The book’s main character, Addie Baum, tells the story of her life to her granddaughter, who is interviewing her about ‘how she got to be the woman she is today.’
The narrator’s life story begins in 1915 and moves through sequential years up until 1931, when she begins summing up the rest of her life.
Addie’s young adult life is not terribly different from a modern girl’s life, full of romantic disappointment, fierce friendship, an unrewarding relationship with her parents, tragedy, various jobs, and ultimately a lasting love.
The cultural rules have changed somewhat, and the dress code, but the story of a woman finding her own way in life is a timeless one.
The book was engrossing and very well written. While I did not find myself as interested in the narrator herself as I was in some of the supporting characters, I was invested in the story and continued to want to know what would happen next. Watching Addie defy the roles her parents, as well as the rest of society, wanted her to fit into, and discover how to make her own happiness, was gratifying.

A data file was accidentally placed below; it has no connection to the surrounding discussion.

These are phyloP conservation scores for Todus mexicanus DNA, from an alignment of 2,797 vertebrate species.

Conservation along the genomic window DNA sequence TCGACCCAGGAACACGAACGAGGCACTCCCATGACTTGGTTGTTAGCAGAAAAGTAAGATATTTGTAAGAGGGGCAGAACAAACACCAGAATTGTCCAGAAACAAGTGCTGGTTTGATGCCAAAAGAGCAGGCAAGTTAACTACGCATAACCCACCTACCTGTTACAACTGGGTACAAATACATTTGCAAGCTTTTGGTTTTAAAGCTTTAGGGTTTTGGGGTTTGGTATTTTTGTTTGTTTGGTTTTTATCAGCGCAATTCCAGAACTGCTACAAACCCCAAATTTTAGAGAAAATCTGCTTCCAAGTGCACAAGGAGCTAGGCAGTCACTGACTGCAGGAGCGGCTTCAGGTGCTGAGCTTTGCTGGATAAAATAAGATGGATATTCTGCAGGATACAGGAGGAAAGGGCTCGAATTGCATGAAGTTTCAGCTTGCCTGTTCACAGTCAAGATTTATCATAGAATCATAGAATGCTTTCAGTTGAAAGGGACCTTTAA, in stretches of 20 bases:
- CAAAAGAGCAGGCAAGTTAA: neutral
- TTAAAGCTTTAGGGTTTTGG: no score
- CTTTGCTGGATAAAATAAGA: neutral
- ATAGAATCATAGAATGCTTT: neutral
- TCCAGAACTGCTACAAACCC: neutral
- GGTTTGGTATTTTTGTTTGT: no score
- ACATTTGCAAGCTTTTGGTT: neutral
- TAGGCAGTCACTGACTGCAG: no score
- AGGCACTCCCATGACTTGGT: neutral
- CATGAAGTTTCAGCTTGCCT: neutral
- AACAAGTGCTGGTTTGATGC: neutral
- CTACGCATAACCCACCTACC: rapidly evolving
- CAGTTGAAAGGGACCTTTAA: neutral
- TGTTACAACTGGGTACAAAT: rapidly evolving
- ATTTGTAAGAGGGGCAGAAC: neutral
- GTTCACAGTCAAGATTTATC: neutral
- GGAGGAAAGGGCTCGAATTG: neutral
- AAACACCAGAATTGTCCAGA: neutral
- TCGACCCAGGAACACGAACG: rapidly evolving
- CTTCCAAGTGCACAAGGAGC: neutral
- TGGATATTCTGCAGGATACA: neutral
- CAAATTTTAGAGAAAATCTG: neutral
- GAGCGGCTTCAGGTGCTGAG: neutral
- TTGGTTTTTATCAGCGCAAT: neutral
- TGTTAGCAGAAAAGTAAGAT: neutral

Her friendships with a group of girls, a library group, called the Saturday Club, encompass a large part of the story. These relationships were probably the biggest influence on Addie’s life, helping to form her into the woman she would later become.
This book, in part, is a story about the connections between women, and their indefatigable strength in supporting one another through hardships and success. The girls from the Saturday club were likely the most important people in Addie’s world, and they remained with her into old age.
This theme of camaraderie among women brings to mind Diamant’s other well-loved work, “The Red Tent,” which was the first book of hers that I read, and which I deeply enjoyed.
“The Boston Girl” was not as satisfying as “The Red Tent,” but it was a fondly drawn portrait of a New England city and a lovely tribute to female bonding.